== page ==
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Md. religious leaders pray for immigrant children

July 30, 2014

BALTIMORE (AP) — Scores of Baltimore-area religious leaders held an interfaith prayer vigil for unaccompanied children who arrived in Maryland after fleeing violence in their home countries.

Dozens of religious leaders and supporters marched along Baltimore’s Inner Harbor on Wednesday to draw attention to the influx of immigrant children into the United States, and specifically into Maryland and Baltimore. In the first seven months of 2014, 2,205 unaccompanied immigrant children have settled in Maryland. Most of those children have been reunited with family members or placed in the homes of sponsors.

Roughly 57,000 unaccompanied immigrant children have crossed the border into the United States since October, mostly from El Salvador, Honduras and Guatemala.

Linda Hartke, president and CEO of Lutheran Immigration and Refugee Service and one of the rally’s organizers, said the march and prayer vigil were designed to send a message that the city is welcoming of refugees and immigrants.

“Today’s gathering is an important sign of support from the people of Baltimore that says this is a city and a state that’s welcoming of refugee kids, of people who flee violence, of people who have dreams and aspirations for their future, for their well-being, and to be reunited with their family members.”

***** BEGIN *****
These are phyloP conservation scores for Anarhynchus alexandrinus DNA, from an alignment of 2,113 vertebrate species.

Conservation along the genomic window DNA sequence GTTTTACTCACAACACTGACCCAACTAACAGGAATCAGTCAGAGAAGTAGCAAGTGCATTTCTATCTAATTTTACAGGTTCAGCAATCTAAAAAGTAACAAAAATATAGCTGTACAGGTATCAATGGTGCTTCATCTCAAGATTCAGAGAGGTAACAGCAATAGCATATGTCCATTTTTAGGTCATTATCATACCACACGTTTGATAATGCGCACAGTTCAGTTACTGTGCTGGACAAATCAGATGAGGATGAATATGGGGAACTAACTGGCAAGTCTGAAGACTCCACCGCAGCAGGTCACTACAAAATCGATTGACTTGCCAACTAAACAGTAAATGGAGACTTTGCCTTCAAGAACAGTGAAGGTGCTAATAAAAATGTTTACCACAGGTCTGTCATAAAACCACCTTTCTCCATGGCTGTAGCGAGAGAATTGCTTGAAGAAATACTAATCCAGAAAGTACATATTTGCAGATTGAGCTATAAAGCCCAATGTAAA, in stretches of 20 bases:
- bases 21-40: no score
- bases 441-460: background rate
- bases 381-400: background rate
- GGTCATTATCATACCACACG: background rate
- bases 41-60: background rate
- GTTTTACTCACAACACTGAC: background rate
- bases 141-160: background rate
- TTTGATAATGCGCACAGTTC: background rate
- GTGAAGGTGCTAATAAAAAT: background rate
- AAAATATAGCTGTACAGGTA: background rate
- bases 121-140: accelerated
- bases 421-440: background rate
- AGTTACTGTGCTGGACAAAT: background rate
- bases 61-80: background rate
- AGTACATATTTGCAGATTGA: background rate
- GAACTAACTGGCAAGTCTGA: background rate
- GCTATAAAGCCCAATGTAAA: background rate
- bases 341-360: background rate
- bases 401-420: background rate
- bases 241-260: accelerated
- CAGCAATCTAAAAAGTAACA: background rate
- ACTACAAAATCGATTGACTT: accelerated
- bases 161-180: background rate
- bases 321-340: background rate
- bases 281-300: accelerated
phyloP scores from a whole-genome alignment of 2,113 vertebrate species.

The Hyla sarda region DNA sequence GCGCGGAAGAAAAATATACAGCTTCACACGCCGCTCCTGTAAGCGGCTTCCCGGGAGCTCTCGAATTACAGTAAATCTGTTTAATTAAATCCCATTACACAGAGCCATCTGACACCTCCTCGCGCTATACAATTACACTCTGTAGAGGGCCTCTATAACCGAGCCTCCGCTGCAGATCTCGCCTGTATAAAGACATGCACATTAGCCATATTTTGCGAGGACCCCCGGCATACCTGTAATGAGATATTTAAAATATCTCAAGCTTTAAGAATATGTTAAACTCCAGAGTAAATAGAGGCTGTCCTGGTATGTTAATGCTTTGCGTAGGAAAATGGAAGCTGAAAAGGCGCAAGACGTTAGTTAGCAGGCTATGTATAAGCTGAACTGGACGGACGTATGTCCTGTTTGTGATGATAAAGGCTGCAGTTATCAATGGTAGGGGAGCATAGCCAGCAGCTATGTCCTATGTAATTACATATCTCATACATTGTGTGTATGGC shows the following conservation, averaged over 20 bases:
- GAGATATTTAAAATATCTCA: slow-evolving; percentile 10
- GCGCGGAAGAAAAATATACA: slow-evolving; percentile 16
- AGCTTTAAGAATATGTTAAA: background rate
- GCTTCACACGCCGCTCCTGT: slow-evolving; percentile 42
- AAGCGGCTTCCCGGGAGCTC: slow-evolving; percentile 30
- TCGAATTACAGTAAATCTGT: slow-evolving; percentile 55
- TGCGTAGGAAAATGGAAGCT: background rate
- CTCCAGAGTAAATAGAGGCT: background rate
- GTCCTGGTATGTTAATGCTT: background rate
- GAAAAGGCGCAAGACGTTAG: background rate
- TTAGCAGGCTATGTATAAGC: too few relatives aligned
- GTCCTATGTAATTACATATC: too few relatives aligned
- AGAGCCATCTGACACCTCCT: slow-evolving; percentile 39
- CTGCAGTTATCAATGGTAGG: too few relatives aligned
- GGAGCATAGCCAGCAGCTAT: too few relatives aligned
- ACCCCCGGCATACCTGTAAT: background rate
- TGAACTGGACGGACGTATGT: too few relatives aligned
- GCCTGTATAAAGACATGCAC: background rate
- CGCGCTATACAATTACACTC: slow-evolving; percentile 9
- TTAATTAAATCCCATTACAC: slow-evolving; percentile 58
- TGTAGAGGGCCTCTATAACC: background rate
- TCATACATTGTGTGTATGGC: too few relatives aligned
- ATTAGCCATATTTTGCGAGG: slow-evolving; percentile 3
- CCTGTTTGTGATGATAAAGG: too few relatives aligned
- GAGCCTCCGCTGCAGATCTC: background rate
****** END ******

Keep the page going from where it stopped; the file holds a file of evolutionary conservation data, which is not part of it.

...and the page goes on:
Bishop Wolfgang Herz-Lane, of the Delaware Maryland Synod of the Evangelical Lutheran Church in America, led the group in a prayer before urging families to become foster guardians for immigrant children who have not yet been placed.

“We are called by our God to treat these children as they are: innocent victims,” Herz-Lane said. “We are very concerned about what happens to these children, and we are advocating for foster families to take them. There are many families who would gladly open their homes.”

The prayer vigil comes just two days after Maryland Gov. Martin O’Malley met with religious leaders in the state’s capital to discuss strategies for sheltering the children in Maryland. Catholic Charities has proposed utilizing one of its Timonium facilities that has been used to house children with severe behavioral problems as a shelter for immigrant children. The facility can house 50 children at a time.

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